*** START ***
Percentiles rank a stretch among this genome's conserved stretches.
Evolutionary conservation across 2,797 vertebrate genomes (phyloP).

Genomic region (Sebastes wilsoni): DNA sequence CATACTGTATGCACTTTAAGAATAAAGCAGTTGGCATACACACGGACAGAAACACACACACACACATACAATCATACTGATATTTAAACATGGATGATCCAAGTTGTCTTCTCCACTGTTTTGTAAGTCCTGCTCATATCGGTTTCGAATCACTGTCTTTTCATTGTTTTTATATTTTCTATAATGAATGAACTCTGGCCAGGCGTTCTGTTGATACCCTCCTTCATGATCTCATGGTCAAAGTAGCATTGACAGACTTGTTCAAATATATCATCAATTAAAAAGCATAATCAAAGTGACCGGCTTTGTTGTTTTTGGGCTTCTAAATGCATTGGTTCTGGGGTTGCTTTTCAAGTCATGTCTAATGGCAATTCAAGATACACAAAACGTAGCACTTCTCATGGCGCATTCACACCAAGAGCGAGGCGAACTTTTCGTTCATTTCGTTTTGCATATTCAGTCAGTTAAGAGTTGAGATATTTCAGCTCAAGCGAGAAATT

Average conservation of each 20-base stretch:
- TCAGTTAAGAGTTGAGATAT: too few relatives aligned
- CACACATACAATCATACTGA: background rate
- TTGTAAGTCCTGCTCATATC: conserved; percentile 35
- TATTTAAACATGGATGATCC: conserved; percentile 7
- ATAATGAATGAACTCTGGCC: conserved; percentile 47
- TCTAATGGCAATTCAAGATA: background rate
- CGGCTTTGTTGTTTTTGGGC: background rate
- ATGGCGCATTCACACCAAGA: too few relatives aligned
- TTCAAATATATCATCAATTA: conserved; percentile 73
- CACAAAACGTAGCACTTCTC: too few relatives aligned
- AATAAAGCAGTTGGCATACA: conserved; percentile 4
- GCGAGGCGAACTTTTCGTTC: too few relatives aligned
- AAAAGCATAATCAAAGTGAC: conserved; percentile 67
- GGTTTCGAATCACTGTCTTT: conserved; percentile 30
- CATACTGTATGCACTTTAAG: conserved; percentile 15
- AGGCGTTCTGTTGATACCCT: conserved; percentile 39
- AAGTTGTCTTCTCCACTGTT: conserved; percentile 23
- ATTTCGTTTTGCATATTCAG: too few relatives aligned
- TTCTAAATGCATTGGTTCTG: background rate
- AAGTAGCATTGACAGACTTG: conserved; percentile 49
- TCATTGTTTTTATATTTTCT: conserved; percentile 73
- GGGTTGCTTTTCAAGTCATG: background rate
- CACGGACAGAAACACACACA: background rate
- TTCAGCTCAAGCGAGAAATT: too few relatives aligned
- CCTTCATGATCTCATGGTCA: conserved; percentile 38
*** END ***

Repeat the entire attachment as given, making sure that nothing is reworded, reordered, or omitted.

Percentiles rank a stretch among this genome's conserved stretches.
Evolutionary conservation across 2,797 vertebrate genomes (phyloP).

Genomic region (Sebastes wilsoni): DNA sequence CATACTGTATGCACTTTAAGAATAAAGCAGTTGGCATACACACGGACAGAAACACACACACACACATACAATCATACTGATATTTAAACATGGATGATCCAAGTTGTCTTCTCCACTGTTTTGTAAGTCCTGCTCATATCGGTTTCGAATCACTGTCTTTTCATTGTTTTTATATTTTCTATAATGAATGAACTCTGGCCAGGCGTTCTGTTGATACCCTCCTTCATGATCTCATGGTCAAAGTAGCATTGACAGACTTGTTCAAATATATCATCAATTAAAAAGCATAATCAAAGTGACCGGCTTTGTTGTTTTTGGGCTTCTAAATGCATTGGTTCTGGGGTTGCTTTTCAAGTCATGTCTAATGGCAATTCAAGATACACAAAACGTAGCACTTCTCATGGCGCATTCACACCAAGAGCGAGGCGAACTTTTCGTTCATTTCGTTTTGCATATTCAGTCAGTTAAGAGTTGAGATATTTCAGCTCAAGCGAGAAATT

Average conservation of each 20-base stretch:
- TCAGTTAAGAGTTGAGATAT: too few relatives aligned
- CACACATACAATCATACTGA: background rate
- TTGTAAGTCCTGCTCATATC: conserved; percentile 35
- TATTTAAACATGGATGATCC: conserved; percentile 7
- ATAATGAATGAACTCTGGCC: conserved; percentile 47
- TCTAATGGCAATTCAAGATA: background rate
- CGGCTTTGTTGTTTTTGGGC: background rate
- ATGGCGCATTCACACCAAGA: too few relatives aligned
- TTCAAATATATCATCAATTA: conserved; percentile 73
- CACAAAACGTAGCACTTCTC: too few relatives aligned
- AATAAAGCAGTTGGCATACA: conserved; percentile 4
- GCGAGGCGAACTTTTCGTTC: too few relatives aligned
- AAAAGCATAATCAAAGTGAC: conserved; percentile 67
- GGTTTCGAATCACTGTCTTT: conserved; percentile 30
- CATACTGTATGCACTTTAAG: conserved; percentile 15
- AGGCGTTCTGTTGATACCCT: conserved; percentile 39
- AAGTTGTCTTCTCCACTGTT: conserved; percentile 23
- ATTTCGTTTTGCATATTCAG: too few relatives aligned
- TTCTAAATGCATTGGTTCTG: background rate
- AAGTAGCATTGACAGACTTG: conserved; percentile 49
- TCATTGTTTTTATATTTTCT: conserved; percentile 73
- GGGTTGCTTTTCAAGTCATG: background rate
- CACGGACAGAAACACACACA: background rate
- TTCAGCTCAAGCGAGAAATT: too few relatives aligned
- CCTTCATGATCTCATGGTCA: conserved; percentile 38